Industry Market Trends

Is Clean Coal Technology Working Yet?

Mar 03, 2009

Swedish utility Vattenfall has been running its carbon dioxide-sequestering technology in a real coal-fired power plant for almost six months. What does the pilot program tell us about the state of "clean coal" technology?

Coal production and coal consumption has been growing and will continue to grow. In 2007, global production of coal was 3.13 billion tons of oil equivalents, up from 3.03 in 2006, Plunkett Research says. Consumption was 3.17 billion tons in 2007, up from 3.04 the year prior.

Moreover, use of coal is continuing to grow sharply — particularly in China — despite the fact that it is heavily polluting. Pollution in turn will also increase unless so-called "clean coal" technologies are utilized, Plunkett Research adds.

However, many challenges to clean coal technology remain. Figuring out how to prevent carbon dioxide from releasing into the atmosphere has been cited as the major roadblock.

"There is no coal plant that captures the carbon dioxide and that's the major long-term pollutant," James Hansen, NASA's oft-cited expert on climate change, told CBS News last year.

The cleanest coal plant in North America, operated by Tampa Electric in Florida, only removes sulfur, nitrogen and soot — not carbon dioxide, CBS reports.

However, there may now be a solution to the carbon dioxide issue.

On Sept. 9, 2008, Swedish utility company Vattenfall, Europe's third-largest power company, inaugurated the world's first coal-fired power plant, at the Schwarze Pumpe plant premises in Germany, that connects carbon capture and storage (CCS) technology in a full-chain working system. "The pilot unit is a milestone on the way to converting coal into electricity that is almost free of emissions," Vattenfall's CEO and president Lars Josefsson said in a statement. "It represents the first ever transition from lab to reality."

Tuomo Hatakka, chairman of Vattenfall Europe's managing board, added that "coal has a future — but not the CO2 emissions it produces. With our pilot unit we are demonstrating that coal and high-tech do not represent a contradiction."

After 10 years of testing, Vattenfall spent two and a half years and $100.5 million building the pilot plant next to the 1,600-megawatt Schwarze Pumpe power plant in north Germany. The test plant is expected to consume 12 megawatts of electricity, generate 30 megawatts of power and produce 9 metric tons of carbon dioxide per hour, Greentech Media reports. The plant will use the oxyfuel process to capture the carbon dioxide.

In this process, the fuel is combusted in a mixture of pure oxygen and recycled carbon dioxide instead of air, as by regular conventional combustion, Vattenfall explains. The flue gas will mainly consist of carbon dioxide and water vapor. Subsequent treatments will separate the water vapor and any errant dust or sulfur so that the flue gas will have an up to 98 percent carbon dioxide concentration.

Then, the temperature is lowered while the pressure is raised in order to liquefy the carbon dioxide. The liquefied CO2 will then be transported via pipelines and sequestered 9,842 feet underground. By spring 2009, Vattenfall hopes to have specially designed trucks that would transport the liquefied carbon dioxide 125 miles to a depleted gas field in the Altmark region.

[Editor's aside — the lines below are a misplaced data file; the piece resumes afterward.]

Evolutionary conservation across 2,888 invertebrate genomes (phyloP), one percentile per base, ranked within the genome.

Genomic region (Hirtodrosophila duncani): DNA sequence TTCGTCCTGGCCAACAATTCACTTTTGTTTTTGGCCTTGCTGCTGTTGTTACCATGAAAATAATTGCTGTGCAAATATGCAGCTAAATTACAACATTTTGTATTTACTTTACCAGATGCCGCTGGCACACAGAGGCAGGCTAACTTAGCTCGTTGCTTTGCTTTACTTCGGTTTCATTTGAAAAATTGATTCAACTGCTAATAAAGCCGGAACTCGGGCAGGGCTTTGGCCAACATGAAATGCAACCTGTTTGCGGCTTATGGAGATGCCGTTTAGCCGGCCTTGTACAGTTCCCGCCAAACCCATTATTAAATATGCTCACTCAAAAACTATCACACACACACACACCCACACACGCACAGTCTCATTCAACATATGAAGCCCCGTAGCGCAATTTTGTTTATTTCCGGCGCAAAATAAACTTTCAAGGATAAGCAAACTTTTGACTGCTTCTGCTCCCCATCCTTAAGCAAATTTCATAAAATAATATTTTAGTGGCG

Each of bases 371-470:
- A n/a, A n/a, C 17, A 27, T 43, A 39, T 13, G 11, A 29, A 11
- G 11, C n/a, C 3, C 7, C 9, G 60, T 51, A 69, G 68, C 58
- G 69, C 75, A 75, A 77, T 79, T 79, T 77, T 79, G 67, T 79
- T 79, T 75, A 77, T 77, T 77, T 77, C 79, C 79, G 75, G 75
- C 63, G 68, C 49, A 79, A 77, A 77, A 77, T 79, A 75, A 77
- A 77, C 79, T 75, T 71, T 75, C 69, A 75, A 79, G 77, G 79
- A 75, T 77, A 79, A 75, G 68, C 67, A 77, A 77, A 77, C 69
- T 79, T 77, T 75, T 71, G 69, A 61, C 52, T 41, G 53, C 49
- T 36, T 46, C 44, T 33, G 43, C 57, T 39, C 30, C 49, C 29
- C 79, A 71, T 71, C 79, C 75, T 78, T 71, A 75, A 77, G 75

Through this project, Vattenfall hopes to figure out the achievable levels of carbon-dioxide capture and the ability to scale this plant's dimensions to one of a commercial power plant. Commercial plants generate 250 to 350 megawatts of power — eight to 10 times more than the Schwarze Pumpe test plant. While Vattenfall works on the logistical aspects of commercializing this technology, it enlisted the help of McKinsey & Co. to do an economic feasibility study of CCS.

The McKinsey report, published last September, concluded that the extra cost of carbon capture would be $44 to $66 per metric ton of carbon dioxide by 2030 if 80 to 120 commercial-scale CCS projects were installed in Europe. These numbers would only be viable if all these projects go commercial by that time.

"The implication is that early attention must be given to the prerequisites for commercial roll-out beyond the first 10 to 15 projects — including cluster development, infrastructure networks, permits, industry preparations, and possible business models and commercial approaches to the next stage of development," McKinsey says.

The report also added that regulatory issues regarding storage liability, legality of storage and funding needed to support the demonstration project phase need to be resolved prior to a large-scale rollout.

Still, the company is optimistic about clean coal — pledging to work up to a full-scale commercial power plant that uses carbon sequestration technology within 12 years, Discovery Magazine reports. However, it acknowledges that this process is merely a bridge to renewable-energy technologies rather than a permanent solution.

"Sooner or later we have to find something else," Vattenfall's Staffan Görtz tells Discovery Magazine. "Using this technology will buy us time."

Resources

Energy & Utilities Trends

Plunkett Research

Clean Coal - Pipe Dream or Next Big Thing?

by Wyatt Andrews

CBS News, June 20, 2008

Vattenfall Inaugurates World's First Pilot for a Coal-Fired Power Plant with CO2 Capture

Vattenfall, Sept. 9, 2008

Vattenfall's Project on CCS

Vattenfall, October 2008

Can Clean Coal Actually Work? Time to Find Out

by Jocelyn Rice

Discovery Magazine, Jan. 15, 2009

Carbon Capture & Storage: Assessing the Economics

McKinsey & Co., Sept. 22, 2008

Vattenfall to Trap Carbon Emissions

by Ucilia Wang

Greentech Media, Sept. 5, 2008